Author: Libba Bray
Publication: September 18th 2012
Buy: The Book Depository
The Diviners is my first book by Libba Bray, but I can tell you right now that it won’t be my last. I’m thrilled to have discovered another YA author of such talent and prominence. I would have given her a chance even before now, especially considering all the raving reviews written by my most trusted friends, but I simply never got around to it. Fortunately, she left me no choice with The Diviners. New York in the 1920s was impossible to resist.
I’ll start with my favorite part – the setting. Libba Bray did an extraordinary job in taking her readers to New York during the Prohibition era. I could hear the music and the laughter, smell the forbidden alcohol, and it made me want to put on a flapper hat and dance my feet right off. I could spend an eternity reading about the Roaring Twenties, and the ghost of a serial killer only made it that much more interesting.
Naughty John, Naughty John, does his work with his apron on. Cuts your throat and takes your bones. Sells ‘em off for a coupla stones…
Yup, you read that right: there’s a ghost of a vicious serial killer on the loose, and the only ones with any chance of stopping him are an 18-year-old psychic girl and a group of people that share the same dream. Even Evie’s uncle Will, who runs The Museum of American Folklore, Superstition and the Occult, also known as The Museum of the Creepy Crawlies, is powerless against this murderous ghost. And if that isn’t enough to freak you out, there are religious fanatics involved as well, and seriously, nothing is creepier than that.
To be quite honest, there were parts of this book that were a bit hard to get through. I’m not a fan of 3rd person, multiple points of view narrative to begin with, and The Diviners offered far too many perspectives for my taste. It’s so hard to connect with the characters that way, and Evie was the only one I really felt close too.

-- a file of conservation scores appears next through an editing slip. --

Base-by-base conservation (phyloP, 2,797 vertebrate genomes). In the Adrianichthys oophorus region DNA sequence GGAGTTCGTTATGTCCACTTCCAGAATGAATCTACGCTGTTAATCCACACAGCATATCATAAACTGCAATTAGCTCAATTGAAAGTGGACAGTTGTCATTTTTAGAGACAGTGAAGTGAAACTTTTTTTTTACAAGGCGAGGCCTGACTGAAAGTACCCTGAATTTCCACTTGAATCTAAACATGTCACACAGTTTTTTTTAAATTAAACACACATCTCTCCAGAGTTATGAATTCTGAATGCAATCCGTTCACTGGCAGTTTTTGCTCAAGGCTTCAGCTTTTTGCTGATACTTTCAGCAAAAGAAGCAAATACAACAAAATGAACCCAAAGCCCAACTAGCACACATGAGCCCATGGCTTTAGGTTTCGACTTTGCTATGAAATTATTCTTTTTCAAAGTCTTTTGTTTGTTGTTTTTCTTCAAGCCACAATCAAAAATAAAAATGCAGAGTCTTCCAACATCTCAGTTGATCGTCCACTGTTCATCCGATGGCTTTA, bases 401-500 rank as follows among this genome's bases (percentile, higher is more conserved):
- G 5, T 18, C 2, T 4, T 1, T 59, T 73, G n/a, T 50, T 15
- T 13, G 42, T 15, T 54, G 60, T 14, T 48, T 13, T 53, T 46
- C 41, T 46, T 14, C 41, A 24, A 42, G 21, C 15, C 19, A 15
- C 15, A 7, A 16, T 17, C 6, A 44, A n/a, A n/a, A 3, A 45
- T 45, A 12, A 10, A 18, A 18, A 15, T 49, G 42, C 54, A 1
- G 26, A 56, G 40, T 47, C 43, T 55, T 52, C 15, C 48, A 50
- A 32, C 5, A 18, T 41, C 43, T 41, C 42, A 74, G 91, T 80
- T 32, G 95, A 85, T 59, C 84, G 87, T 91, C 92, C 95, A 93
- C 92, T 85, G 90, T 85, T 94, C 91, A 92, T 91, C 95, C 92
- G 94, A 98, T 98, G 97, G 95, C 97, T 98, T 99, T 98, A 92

To top that off, Evie was a hard character to like. She was occasionally self-centered and a little too care-free. (I’m very organized and responsible and people who just breeze through life tend to annoy me.) But there were times when I felt I truly understood why she behaved in such a way, and I could connect with her regardless of her frustrating actions. The loss of a family hero, Evie’s older brother, damaged her family irreparably, and acting out was her way to cope.
But don’t let my ranting or those 600 pages scare you off. The Diviners is a book worth reading, although it will force you to read slowly and carefully – something I’m not quite used to. Bray’s talent for creating an eerie atmosphere is matched only by her intelligent humor. At times, I had to fight the urge to hide under my bed, only to burst out laughing five minutes later at something witty Evie said.
Uncle Will frowned. “Didn’t they teach you how to go about research in that school of yours?”
“No. But I can recite ‘The Battle Hymn of the Republic’ while making martinis.”
“I weep for the future.”
“That’s where the martinis come in.”
Make no mistake, The Diviners is a demanding book. It requires your full attention, but whatever it takes, it gives back tenfold. If I were you I wouldn’t hesitate to pick it up. As for me, I’ll just sit right here, very patiently and without making a sound, and wait for Libba Bray to finish the sequel. Some things were left unsaid and I need to know, need to know, needtoknoneedtoknowneedtoknow… Oh, shut up, brain!